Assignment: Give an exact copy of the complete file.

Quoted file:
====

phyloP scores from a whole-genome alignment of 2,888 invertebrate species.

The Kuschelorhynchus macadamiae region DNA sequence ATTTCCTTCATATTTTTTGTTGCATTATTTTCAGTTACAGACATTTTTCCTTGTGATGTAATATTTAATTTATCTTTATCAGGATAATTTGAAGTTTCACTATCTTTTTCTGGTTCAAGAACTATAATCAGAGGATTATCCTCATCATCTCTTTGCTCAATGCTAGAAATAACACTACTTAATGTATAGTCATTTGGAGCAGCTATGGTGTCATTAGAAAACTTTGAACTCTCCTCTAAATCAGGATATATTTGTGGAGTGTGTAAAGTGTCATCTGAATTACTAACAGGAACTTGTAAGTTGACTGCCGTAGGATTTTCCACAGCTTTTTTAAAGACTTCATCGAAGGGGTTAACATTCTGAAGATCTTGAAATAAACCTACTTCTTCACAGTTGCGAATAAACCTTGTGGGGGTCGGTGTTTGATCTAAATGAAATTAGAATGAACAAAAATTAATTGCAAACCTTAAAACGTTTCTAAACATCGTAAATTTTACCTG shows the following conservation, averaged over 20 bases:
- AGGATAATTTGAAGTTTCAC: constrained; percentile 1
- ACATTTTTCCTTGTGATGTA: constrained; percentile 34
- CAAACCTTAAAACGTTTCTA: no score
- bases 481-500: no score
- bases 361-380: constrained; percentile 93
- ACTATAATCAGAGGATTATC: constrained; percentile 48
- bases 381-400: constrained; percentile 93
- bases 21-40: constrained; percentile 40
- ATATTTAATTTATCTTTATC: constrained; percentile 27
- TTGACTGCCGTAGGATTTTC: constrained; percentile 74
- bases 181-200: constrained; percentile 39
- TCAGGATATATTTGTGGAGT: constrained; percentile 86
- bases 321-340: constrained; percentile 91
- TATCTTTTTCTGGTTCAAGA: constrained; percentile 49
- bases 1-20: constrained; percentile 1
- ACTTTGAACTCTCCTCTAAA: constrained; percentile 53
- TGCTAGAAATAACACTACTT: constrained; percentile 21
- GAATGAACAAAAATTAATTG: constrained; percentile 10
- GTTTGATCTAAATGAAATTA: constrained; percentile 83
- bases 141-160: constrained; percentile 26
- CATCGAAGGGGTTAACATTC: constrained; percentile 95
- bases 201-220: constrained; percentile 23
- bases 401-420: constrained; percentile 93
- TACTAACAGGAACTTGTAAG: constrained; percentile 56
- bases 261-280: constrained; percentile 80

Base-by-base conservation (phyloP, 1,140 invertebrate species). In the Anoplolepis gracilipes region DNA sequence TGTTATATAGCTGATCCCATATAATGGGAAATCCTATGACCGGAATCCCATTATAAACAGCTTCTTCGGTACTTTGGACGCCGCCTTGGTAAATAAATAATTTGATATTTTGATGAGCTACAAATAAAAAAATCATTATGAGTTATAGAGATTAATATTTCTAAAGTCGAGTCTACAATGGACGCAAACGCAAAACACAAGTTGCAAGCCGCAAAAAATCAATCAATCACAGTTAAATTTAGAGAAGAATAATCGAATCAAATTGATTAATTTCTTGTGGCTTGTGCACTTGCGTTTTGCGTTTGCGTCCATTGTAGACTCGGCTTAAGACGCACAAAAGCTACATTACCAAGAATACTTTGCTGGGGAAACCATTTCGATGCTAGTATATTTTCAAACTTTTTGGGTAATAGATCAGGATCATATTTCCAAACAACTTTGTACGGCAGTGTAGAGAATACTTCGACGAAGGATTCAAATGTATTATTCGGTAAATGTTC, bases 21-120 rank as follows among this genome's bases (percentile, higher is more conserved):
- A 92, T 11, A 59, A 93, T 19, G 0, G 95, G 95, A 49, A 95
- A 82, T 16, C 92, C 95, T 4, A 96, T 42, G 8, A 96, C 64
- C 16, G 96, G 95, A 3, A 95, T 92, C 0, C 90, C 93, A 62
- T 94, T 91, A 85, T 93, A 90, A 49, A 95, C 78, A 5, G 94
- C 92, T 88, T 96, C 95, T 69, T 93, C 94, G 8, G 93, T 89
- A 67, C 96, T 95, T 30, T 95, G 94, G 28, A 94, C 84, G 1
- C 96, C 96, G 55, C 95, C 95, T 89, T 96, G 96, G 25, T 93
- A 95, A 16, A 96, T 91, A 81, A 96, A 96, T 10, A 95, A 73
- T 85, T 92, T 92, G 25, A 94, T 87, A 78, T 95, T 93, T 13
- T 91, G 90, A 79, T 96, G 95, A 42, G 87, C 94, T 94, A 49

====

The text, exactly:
phyloP scores from a whole-genome alignment of 2,888 invertebrate species.

The Kuschelorhynchus macadamiae region DNA sequence ATTTCCTTCATATTTTTTGTTGCATTATTTTCAGTTACAGACATTTTTCCTTGTGATGTAATATTTAATTTATCTTTATCAGGATAATTTGAAGTTTCACTATCTTTTTCTGGTTCAAGAACTATAATCAGAGGATTATCCTCATCATCTCTTTGCTCAATGCTAGAAATAACACTACTTAATGTATAGTCATTTGGAGCAGCTATGGTGTCATTAGAAAACTTTGAACTCTCCTCTAAATCAGGATATATTTGTGGAGTGTGTAAAGTGTCATCTGAATTACTAACAGGAACTTGTAAGTTGACTGCCGTAGGATTTTCCACAGCTTTTTTAAAGACTTCATCGAAGGGGTTAACATTCTGAAGATCTTGAAATAAACCTACTTCTTCACAGTTGCGAATAAACCTTGTGGGGGTCGGTGTTTGATCTAAATGAAATTAGAATGAACAAAAATTAATTGCAAACCTTAAAACGTTTCTAAACATCGTAAATTTTACCTG shows the following conservation, averaged over 20 bases:
- AGGATAATTTGAAGTTTCAC: constrained; percentile 1
- ACATTTTTCCTTGTGATGTA: constrained; percentile 34
- CAAACCTTAAAACGTTTCTA: no score
- bases 481-500: no score
- bases 361-380: constrained; percentile 93
- ACTATAATCAGAGGATTATC: constrained; percentile 48
- bases 381-400: constrained; percentile 93
- bases 21-40: constrained; percentile 40
- ATATTTAATTTATCTTTATC: constrained; percentile 27
- TTGACTGCCGTAGGATTTTC: constrained; percentile 74
- bases 181-200: constrained; percentile 39
- TCAGGATATATTTGTGGAGT: constrained; percentile 86
- bases 321-340: constrained; percentile 91
- TATCTTTTTCTGGTTCAAGA: constrained; percentile 49
- bases 1-20: constrained; percentile 1
- ACTTTGAACTCTCCTCTAAA: constrained; percentile 53
- TGCTAGAAATAACACTACTT: constrained; percentile 21
- GAATGAACAAAAATTAATTG: constrained; percentile 10
- GTTTGATCTAAATGAAATTA: constrained; percentile 83
- bases 141-160: constrained; percentile 26
- CATCGAAGGGGTTAACATTC: constrained; percentile 95
- bases 201-220: constrained; percentile 23
- bases 401-420: constrained; percentile 93
- TACTAACAGGAACTTGTAAG: constrained; percentile 56
- bases 261-280: constrained; percentile 80

Base-by-base conservation (phyloP, 1,140 invertebrate species). In the Anoplolepis gracilipes region DNA sequence TGTTATATAGCTGATCCCATATAATGGGAAATCCTATGACCGGAATCCCATTATAAACAGCTTCTTCGGTACTTTGGACGCCGCCTTGGTAAATAAATAATTTGATATTTTGATGAGCTACAAATAAAAAAATCATTATGAGTTATAGAGATTAATATTTCTAAAGTCGAGTCTACAATGGACGCAAACGCAAAACACAAGTTGCAAGCCGCAAAAAATCAATCAATCACAGTTAAATTTAGAGAAGAATAATCGAATCAAATTGATTAATTTCTTGTGGCTTGTGCACTTGCGTTTTGCGTTTGCGTCCATTGTAGACTCGGCTTAAGACGCACAAAAGCTACATTACCAAGAATACTTTGCTGGGGAAACCATTTCGATGCTAGTATATTTTCAAACTTTTTGGGTAATAGATCAGGATCATATTTCCAAACAACTTTGTACGGCAGTGTAGAGAATACTTCGACGAAGGATTCAAATGTATTATTCGGTAAATGTTC, bases 21-120 rank as follows among this genome's bases (percentile, higher is more conserved):
- A 92, T 11, A 59, A 93, T 19, G 0, G 95, G 95, A 49, A 95
- A 82, T 16, C 92, C 95, T 4, A 96, T 42, G 8, A 96, C 64
- C 16, G 96, G 95, A 3, A 95, T 92, C 0, C 90, C 93, A 62
- T 94, T 91, A 85, T 93, A 90, A 49, A 95, C 78, A 5, G 94
- C 92, T 88, T 96, C 95, T 69, T 93, C 94, G 8, G 93, T 89
- A 67, C 96, T 95, T 30, T 95, G 94, G 28, A 94, C 84, G 1
- C 96, C 96, G 55, C 95, C 95, T 89, T 96, G 96, G 25, T 93
- A 95, A 16, A 96, T 91, A 81, A 96, A 96, T 10, A 95, A 73
- T 85, T 92, T 92, G 25, A 94, T 87, A 78, T 95, T 93, T 13
- T 91, G 90, A 79, T 96, G 95, A 42, G 87, C 94, T 94, A 49